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Thanks & Praise

Gappy Ranks

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Album Review

Single-handedly putting the U.K. reggae scene on the map for the first time since the early-'90s golden period of Maxi Priest, Bitty McLean, and General Levy, North West London toaster Jacob Lee Williams, aka Gappy Ranks, slightly risks alienating his underground fan base with his second album, Thanks & Praise. While his critically acclaimed debut Put the Stereo On was a throwback to the Studio One sounds of the '60s/'70s, his first release through his own Hot Coffee Music imprint is a much more contemporary affair, inspired by the love of dancehall and hip-hop he formed while in Harlesden crew Suncycle. "Tun Up" is a ragga-fused floor-filling collaboration with hotshot Jamaican producer Russian about living life to the max, "Stinkin' Rich" and "English Money" fuse hypnotic industrial synths and crunk beats with bling-obsessed lyrics more suited to the macho bravado of gangster rap, and "The Road" begins with Balearic trance riffs before merging into an anthemic slice of Akon-esque R&B. While his forays into more modern territory are perhaps inevitable if he's to progress his previously retro sound, Ranks occasionally pushes the boat out a bit too far, thanks to the unnecessary use of Auto-Tune that ruins the authentic riddims of the Jazzwad-produced title track and laid-back lovers rock of "Sweet Love." Indeed, Thanks & Praise is much more convincing when it goes back to basics, as on the lilting "One Day at a Time," an appeal for forgiveness that samples Bob Marley & the Wailers' "Small Axe"; the one-drop reggae of "Longtime," which references everything from Maradona to Irish potatoes; and the simple acoustic lullaby-esque closer, "Better Must Come." Thanks & Praise's slightly jarring mishmash of old and new suggests Ranks hasn't quite figured out whether he wants to embrace the mainstream fully or to maintain his well-received revivalist reputation, but it's a solid effort that indicates he's fully capable of achieving whichever path he eventually chooses. ~ Jon O'Brien, Rovi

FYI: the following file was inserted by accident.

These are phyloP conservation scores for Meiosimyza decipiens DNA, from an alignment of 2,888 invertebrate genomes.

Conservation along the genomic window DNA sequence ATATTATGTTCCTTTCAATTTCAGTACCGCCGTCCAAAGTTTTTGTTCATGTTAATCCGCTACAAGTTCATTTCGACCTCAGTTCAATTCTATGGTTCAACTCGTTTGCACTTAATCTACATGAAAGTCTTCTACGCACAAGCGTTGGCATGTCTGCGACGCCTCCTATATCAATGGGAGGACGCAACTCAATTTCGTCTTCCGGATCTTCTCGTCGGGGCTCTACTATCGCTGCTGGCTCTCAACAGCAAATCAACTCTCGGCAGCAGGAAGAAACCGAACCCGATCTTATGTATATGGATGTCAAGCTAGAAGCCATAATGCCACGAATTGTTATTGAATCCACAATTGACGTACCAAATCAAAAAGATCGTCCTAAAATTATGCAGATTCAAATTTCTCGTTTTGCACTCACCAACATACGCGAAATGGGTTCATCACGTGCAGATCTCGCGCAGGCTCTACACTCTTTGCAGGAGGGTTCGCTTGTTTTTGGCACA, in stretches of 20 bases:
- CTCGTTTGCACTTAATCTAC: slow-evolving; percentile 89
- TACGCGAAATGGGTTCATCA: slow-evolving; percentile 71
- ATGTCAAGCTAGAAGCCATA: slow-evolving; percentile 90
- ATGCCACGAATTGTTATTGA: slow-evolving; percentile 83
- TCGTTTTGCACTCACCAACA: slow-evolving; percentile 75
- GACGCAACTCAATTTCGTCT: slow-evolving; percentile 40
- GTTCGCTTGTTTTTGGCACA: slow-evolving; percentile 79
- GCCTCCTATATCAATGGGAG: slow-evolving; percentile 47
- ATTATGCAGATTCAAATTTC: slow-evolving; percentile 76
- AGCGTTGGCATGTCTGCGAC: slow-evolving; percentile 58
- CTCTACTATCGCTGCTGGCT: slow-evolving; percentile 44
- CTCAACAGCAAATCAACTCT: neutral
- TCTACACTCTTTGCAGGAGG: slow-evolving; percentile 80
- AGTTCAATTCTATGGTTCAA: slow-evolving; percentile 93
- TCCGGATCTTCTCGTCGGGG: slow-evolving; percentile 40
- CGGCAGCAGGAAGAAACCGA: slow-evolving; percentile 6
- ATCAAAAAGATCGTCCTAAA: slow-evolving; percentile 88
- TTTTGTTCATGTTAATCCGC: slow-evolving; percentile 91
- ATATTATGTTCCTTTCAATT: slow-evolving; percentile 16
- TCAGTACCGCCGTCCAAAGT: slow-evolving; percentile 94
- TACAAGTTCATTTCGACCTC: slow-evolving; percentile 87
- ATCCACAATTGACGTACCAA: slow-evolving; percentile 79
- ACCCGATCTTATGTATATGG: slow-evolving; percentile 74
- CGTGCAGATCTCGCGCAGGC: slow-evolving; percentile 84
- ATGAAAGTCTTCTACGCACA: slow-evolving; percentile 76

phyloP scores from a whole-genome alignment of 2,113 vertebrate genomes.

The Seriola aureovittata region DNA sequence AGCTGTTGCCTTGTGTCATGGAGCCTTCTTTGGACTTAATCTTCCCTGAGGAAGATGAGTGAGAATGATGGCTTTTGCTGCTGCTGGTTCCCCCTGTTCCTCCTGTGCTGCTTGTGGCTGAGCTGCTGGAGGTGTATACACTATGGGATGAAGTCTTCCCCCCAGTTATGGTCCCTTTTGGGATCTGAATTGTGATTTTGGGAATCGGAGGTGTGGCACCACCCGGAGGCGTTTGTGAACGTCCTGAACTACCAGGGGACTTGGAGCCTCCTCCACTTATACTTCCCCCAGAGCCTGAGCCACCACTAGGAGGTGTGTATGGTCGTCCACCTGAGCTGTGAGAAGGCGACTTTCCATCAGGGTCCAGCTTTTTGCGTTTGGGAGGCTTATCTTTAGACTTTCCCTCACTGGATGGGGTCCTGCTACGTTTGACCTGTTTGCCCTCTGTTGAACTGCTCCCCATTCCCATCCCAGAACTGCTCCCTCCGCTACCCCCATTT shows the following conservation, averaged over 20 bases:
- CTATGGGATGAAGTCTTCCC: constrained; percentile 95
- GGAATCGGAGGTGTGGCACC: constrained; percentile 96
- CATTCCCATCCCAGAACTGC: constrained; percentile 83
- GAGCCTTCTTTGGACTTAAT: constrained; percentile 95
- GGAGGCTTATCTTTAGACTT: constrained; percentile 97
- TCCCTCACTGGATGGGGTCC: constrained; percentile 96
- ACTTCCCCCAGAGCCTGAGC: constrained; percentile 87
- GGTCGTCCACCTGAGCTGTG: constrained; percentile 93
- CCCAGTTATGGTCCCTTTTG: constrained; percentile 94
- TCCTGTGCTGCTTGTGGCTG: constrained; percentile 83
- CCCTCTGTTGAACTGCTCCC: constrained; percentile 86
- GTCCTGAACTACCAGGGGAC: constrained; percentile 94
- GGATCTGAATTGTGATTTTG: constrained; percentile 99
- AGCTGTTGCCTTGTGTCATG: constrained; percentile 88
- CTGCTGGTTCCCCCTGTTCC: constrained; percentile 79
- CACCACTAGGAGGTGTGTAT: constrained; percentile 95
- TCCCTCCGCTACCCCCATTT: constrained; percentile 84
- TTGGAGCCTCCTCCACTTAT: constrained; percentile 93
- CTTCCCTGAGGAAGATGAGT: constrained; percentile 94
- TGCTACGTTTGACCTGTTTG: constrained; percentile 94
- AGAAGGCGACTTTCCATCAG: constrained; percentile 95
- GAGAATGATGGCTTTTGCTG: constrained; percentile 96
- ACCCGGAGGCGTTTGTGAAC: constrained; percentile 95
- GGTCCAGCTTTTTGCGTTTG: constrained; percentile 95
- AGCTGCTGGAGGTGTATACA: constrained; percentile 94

Customer Reviews

no mon

autotune in reggae is wrong

good tune

reggae to the roots,,yes well done..

not reggae to the roots

there is no auto tune in the boom boom room.

Biography

Born: Harlesden, London, England

Genre: Reggae

Years Active: '00s, '10s

Recalling the '90s — the heyday of British artists like Maxi Priest and Bitty McLean — singer Gappy Ranks brings U.K. reggae to the world. Born Jacob Lee Williams, the London-based artist was struggling to keep from being homeless when his career began, but working with radio and playing numerous live shows helped him step up. In 2009 he signed with Greensleeves, releasing his debut album for the label, Put the Stereo On, in 2010. The throwback effort was filled with nostalgia for the...
Full Bio
Thanks & Praise, Gappy Ranks
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